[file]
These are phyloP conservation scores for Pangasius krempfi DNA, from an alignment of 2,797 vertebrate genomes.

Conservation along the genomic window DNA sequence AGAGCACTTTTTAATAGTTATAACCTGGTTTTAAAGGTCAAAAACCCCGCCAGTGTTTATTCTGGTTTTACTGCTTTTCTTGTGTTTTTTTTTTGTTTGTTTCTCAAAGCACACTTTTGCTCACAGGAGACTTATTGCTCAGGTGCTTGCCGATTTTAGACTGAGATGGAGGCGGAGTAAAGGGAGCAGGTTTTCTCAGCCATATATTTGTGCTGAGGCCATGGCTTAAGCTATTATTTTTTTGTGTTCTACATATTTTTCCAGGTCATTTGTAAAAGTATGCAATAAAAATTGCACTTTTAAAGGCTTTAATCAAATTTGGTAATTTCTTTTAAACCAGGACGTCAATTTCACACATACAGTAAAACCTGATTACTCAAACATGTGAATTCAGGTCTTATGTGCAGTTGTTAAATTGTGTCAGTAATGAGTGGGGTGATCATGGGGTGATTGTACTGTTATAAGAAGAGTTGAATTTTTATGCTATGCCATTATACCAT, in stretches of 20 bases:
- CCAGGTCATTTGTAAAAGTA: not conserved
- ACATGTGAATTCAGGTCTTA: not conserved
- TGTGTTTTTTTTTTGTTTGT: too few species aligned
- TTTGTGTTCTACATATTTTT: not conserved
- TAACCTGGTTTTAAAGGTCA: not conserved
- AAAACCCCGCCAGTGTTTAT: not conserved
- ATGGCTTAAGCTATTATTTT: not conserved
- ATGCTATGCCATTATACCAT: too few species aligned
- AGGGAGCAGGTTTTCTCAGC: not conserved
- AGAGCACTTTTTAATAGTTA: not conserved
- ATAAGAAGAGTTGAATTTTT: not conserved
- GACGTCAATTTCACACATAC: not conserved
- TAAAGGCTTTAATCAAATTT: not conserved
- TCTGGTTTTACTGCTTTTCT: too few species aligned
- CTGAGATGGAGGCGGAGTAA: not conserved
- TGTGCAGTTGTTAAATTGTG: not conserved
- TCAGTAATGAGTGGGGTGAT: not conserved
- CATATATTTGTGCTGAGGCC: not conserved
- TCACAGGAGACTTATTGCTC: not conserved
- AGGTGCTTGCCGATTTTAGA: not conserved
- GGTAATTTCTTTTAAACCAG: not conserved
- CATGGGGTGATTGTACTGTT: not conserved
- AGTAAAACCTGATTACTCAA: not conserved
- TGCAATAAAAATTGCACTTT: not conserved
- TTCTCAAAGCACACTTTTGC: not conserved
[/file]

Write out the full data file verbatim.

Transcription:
These are phyloP conservation scores for Pangasius krempfi DNA, from an alignment of 2,797 vertebrate genomes.

Conservation along the genomic window DNA sequence AGAGCACTTTTTAATAGTTATAACCTGGTTTTAAAGGTCAAAAACCCCGCCAGTGTTTATTCTGGTTTTACTGCTTTTCTTGTGTTTTTTTTTTGTTTGTTTCTCAAAGCACACTTTTGCTCACAGGAGACTTATTGCTCAGGTGCTTGCCGATTTTAGACTGAGATGGAGGCGGAGTAAAGGGAGCAGGTTTTCTCAGCCATATATTTGTGCTGAGGCCATGGCTTAAGCTATTATTTTTTTGTGTTCTACATATTTTTCCAGGTCATTTGTAAAAGTATGCAATAAAAATTGCACTTTTAAAGGCTTTAATCAAATTTGGTAATTTCTTTTAAACCAGGACGTCAATTTCACACATACAGTAAAACCTGATTACTCAAACATGTGAATTCAGGTCTTATGTGCAGTTGTTAAATTGTGTCAGTAATGAGTGGGGTGATCATGGGGTGATTGTACTGTTATAAGAAGAGTTGAATTTTTATGCTATGCCATTATACCAT, in stretches of 20 bases:
- CCAGGTCATTTGTAAAAGTA: not conserved
- ACATGTGAATTCAGGTCTTA: not conserved
- TGTGTTTTTTTTTTGTTTGT: too few species aligned
- TTTGTGTTCTACATATTTTT: not conserved
- TAACCTGGTTTTAAAGGTCA: not conserved
- AAAACCCCGCCAGTGTTTAT: not conserved
- ATGGCTTAAGCTATTATTTT: not conserved
- ATGCTATGCCATTATACCAT: too few species aligned
- AGGGAGCAGGTTTTCTCAGC: not conserved
- AGAGCACTTTTTAATAGTTA: not conserved
- ATAAGAAGAGTTGAATTTTT: not conserved
- GACGTCAATTTCACACATAC: not conserved
- TAAAGGCTTTAATCAAATTT: not conserved
- TCTGGTTTTACTGCTTTTCT: too few species aligned
- CTGAGATGGAGGCGGAGTAA: not conserved
- TGTGCAGTTGTTAAATTGTG: not conserved
- TCAGTAATGAGTGGGGTGAT: not conserved
- CATATATTTGTGCTGAGGCC: not conserved
- TCACAGGAGACTTATTGCTC: not conserved
- AGGTGCTTGCCGATTTTAGA: not conserved
- GGTAATTTCTTTTAAACCAG: not conserved
- CATGGGGTGATTGTACTGTT: not conserved
- AGTAAAACCTGATTACTCAA: not conserved
- TGCAATAAAAATTGCACTTT: not conserved
- TTCTCAAAGCACACTTTTGC: not conserved